What is Phishing, How to Recognize It

The fraudulent practice of sending emails in order to
induce individuals to reveal personal information, such as
passwords and credit card numbers

Updated: April 11, 2022
By: RSH Web Editorial Staff

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Solutions Phishing


One of the oldest hacking techniques. It is also one of the simplest, and, surprisingly, one of the most effective. Most people do not even suspect that anything is amiss when under phishing attacks because they do not realize what it is or how it works

Below is listed what you need to know about phishing, including how to protect yourself from the most common phishing attacks

How to Recognize Phishing

Phishing is all about deception. Hackers impersonate other people or entities in an attempt to gain your trust and get you to reveal sensitive information such as credit card numbers and passwords. Alternatively, the hackers will try to get you to download damaging malware and spyware that then collects sensitive data and sends it back to them

Most phishing attacks are random and widespread, designed to target a large group of people with the hope that some victims fall for the trap. However, there are two more distinct forms of phishing:

Spear Phishing

In this case, hackers target a specific individual for a variety of reasons. These may be partners, work colleagues, friends, and relatives, or prominent people. 91% of Cyberattacks and the resulting data breach begin with a spear phishing email, according to research from security software firm Trend Micro

Whale Phishing

In this case, hackers target specific individuals that are prominent and stand out in society. These may be CEOs of major companies, celebrities, or politicians, among others. Because of the people who would have access to large and sensitive databases “Whales” are carefully chosen for their access within the company. The goal of a whaling attack is to trick a CEO or Executive into revealing personal or corporate data, often through email and website spoofing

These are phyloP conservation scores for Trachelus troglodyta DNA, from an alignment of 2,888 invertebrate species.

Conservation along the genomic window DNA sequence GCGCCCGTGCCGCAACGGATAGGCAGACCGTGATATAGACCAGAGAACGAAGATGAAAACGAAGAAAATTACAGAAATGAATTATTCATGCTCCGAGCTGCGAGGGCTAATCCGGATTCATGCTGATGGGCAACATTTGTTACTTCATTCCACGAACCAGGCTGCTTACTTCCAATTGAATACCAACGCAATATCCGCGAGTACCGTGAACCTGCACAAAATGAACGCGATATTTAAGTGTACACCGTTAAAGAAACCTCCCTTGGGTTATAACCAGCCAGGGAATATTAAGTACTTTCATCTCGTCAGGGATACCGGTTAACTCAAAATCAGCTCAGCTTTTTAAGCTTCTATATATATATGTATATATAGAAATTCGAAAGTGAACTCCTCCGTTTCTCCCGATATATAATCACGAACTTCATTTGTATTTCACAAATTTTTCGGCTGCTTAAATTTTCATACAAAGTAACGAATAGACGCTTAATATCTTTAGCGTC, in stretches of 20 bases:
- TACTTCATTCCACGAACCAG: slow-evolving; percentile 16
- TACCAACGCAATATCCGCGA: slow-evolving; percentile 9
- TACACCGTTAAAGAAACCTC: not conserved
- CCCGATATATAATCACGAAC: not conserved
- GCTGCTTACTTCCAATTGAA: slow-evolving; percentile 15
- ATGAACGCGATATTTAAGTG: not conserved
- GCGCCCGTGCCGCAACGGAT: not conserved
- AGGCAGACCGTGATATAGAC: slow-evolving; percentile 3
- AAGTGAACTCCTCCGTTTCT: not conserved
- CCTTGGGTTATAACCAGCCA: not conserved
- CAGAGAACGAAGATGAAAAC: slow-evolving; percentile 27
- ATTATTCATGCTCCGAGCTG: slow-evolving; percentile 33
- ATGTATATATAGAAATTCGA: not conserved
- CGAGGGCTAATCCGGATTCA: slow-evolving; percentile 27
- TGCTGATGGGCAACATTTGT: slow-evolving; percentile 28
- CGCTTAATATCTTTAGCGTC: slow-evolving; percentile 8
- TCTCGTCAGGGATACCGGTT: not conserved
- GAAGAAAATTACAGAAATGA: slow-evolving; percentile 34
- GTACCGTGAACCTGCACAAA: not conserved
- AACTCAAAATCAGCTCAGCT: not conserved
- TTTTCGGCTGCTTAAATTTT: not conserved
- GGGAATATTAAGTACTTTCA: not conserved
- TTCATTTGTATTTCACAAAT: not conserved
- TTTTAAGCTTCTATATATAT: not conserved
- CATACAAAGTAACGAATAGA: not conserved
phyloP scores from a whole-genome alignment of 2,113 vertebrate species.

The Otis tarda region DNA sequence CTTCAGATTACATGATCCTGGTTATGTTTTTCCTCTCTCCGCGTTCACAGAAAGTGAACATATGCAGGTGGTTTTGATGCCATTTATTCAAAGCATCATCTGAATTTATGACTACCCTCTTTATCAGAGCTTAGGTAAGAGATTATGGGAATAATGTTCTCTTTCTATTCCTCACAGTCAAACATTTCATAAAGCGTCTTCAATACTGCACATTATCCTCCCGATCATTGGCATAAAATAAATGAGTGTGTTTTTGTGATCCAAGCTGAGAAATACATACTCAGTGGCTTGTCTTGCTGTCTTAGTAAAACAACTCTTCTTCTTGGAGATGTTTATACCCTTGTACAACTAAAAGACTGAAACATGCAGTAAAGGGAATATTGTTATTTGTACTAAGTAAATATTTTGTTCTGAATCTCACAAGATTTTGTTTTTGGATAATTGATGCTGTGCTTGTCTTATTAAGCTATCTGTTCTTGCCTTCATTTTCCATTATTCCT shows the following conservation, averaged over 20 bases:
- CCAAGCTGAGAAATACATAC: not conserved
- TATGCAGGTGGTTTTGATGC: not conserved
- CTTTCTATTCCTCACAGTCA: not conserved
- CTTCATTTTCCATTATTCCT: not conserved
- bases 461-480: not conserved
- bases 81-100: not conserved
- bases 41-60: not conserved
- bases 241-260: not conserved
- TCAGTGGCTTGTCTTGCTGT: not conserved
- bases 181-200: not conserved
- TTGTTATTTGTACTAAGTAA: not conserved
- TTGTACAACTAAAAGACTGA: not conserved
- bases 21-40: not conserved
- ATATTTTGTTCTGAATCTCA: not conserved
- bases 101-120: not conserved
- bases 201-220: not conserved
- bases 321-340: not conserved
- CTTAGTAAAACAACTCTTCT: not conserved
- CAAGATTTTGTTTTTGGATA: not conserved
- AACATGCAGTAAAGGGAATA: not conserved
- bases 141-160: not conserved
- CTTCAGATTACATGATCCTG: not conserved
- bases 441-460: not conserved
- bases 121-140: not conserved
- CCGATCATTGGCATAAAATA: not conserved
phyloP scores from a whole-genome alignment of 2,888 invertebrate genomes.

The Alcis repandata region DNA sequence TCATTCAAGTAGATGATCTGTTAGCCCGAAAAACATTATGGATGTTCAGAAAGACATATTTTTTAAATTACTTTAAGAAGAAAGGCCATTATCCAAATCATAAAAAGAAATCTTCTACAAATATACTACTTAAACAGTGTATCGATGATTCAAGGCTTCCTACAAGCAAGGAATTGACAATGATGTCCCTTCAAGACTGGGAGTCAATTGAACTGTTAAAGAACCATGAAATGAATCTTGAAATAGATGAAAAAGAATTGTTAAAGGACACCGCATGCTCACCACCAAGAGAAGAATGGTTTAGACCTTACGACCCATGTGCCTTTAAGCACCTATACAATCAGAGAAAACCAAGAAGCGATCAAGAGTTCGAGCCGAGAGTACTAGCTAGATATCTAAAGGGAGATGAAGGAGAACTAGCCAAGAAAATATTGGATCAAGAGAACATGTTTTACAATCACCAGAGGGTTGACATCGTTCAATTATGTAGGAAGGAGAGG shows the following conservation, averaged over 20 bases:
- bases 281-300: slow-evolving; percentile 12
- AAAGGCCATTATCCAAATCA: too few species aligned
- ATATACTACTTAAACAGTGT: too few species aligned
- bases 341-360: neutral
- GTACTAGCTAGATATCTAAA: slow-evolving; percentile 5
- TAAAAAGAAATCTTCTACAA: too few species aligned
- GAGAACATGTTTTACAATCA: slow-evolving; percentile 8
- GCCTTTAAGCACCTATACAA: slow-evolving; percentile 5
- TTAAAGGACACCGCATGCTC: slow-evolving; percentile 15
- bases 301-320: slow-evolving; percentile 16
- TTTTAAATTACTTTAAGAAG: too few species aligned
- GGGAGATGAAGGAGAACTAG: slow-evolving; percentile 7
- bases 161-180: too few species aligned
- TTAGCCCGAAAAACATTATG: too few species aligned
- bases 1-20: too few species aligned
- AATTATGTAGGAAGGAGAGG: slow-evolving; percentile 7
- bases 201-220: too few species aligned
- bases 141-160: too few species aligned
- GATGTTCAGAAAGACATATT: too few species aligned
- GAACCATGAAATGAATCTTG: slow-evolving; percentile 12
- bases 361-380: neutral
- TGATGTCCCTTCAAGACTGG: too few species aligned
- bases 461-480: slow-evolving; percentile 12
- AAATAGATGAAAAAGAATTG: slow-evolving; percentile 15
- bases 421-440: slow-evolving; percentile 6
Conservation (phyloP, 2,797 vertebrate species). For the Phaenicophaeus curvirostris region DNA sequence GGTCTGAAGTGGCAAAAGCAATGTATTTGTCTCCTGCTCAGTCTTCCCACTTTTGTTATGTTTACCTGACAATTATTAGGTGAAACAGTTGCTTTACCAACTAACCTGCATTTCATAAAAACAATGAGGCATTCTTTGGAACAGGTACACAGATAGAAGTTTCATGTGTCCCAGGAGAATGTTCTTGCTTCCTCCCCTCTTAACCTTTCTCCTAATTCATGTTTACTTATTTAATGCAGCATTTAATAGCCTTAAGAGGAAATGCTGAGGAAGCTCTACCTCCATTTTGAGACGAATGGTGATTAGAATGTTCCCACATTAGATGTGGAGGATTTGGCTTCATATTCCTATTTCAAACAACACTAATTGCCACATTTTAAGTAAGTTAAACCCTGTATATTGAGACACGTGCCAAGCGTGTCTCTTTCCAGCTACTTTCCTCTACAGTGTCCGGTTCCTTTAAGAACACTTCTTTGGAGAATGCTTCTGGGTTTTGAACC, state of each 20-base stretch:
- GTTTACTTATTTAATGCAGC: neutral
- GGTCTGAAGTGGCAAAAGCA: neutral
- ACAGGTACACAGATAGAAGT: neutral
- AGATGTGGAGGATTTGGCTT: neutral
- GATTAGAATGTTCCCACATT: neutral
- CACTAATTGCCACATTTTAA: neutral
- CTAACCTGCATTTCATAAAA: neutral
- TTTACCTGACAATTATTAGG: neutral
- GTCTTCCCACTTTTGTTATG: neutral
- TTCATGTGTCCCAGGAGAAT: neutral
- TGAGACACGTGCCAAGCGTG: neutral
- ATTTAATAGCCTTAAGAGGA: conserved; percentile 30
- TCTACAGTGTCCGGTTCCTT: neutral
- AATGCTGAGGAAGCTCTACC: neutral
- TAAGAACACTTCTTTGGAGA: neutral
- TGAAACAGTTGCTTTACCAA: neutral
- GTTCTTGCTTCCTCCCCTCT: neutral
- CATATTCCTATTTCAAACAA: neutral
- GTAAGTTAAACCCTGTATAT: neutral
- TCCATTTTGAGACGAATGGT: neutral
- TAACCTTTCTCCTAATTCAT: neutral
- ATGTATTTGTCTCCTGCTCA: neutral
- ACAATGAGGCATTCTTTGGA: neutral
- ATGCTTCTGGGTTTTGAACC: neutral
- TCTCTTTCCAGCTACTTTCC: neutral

Session Hijacking

Also known as TCP session hijacking, is a method of taking over a user session by surreptitiously obtaining the session ID and masquerading as the authorized user. Once the user's session ID has been accessed, the attacker can masquerade as that user and have access to the network. With session hijacking, the phisher exploits the web session control mechanism to steal information from the user. In a simple session hacking procedure known as session sniffing, the phisher can use a sniffer to intercept relevant information so that he or she can access the Web server illegally.

Content Injection

This is a technique where the hacker changes a part of the content on a web page of a website. This is done to mislead the user to go to a page outside the legitimate website. The general intent of content injection is to get users to enter their sensitive information by misleading them.

Link Manipulation

Link manipulation is the technique in which the hacker sends a link to a malicious website. When the user clicks on the deceptive link, it opens up the phisher’s website instead of the website mentioned in the link.

Hovering your mouse over the link to view the actual address stops users from falling for link manipulation.

Here is an example of a fake link
When you hover your mouse, you see it actually will take you to Bing.com


Phishing scams involving malware require it to be run on your computer or mobile device. The malware is usually attached to the email sent to the user by the phishers. Once you click on the link, the malware will start functioning. Malware may also be attached to downloadable files.

The most common examples of malware include:

  • • Viruses
  • • Worms
  • • Trojans
  • • Ransomware
  • • Fileless malware
  • • Adware
  • • Malvertising
  • • Spyware
Browsing Habits

Three Common Phishing Techniques and Their Solutions

Hackers use a variety of techniques to phish information off their victims. Three in particular are very popular. They are quite effective

Email Phishing

Email is the most popular platform for phishing, as emails are easy to fake (for hackers) and difficult to authenticate (for victims). It accounts for over 90% of all phishing attacks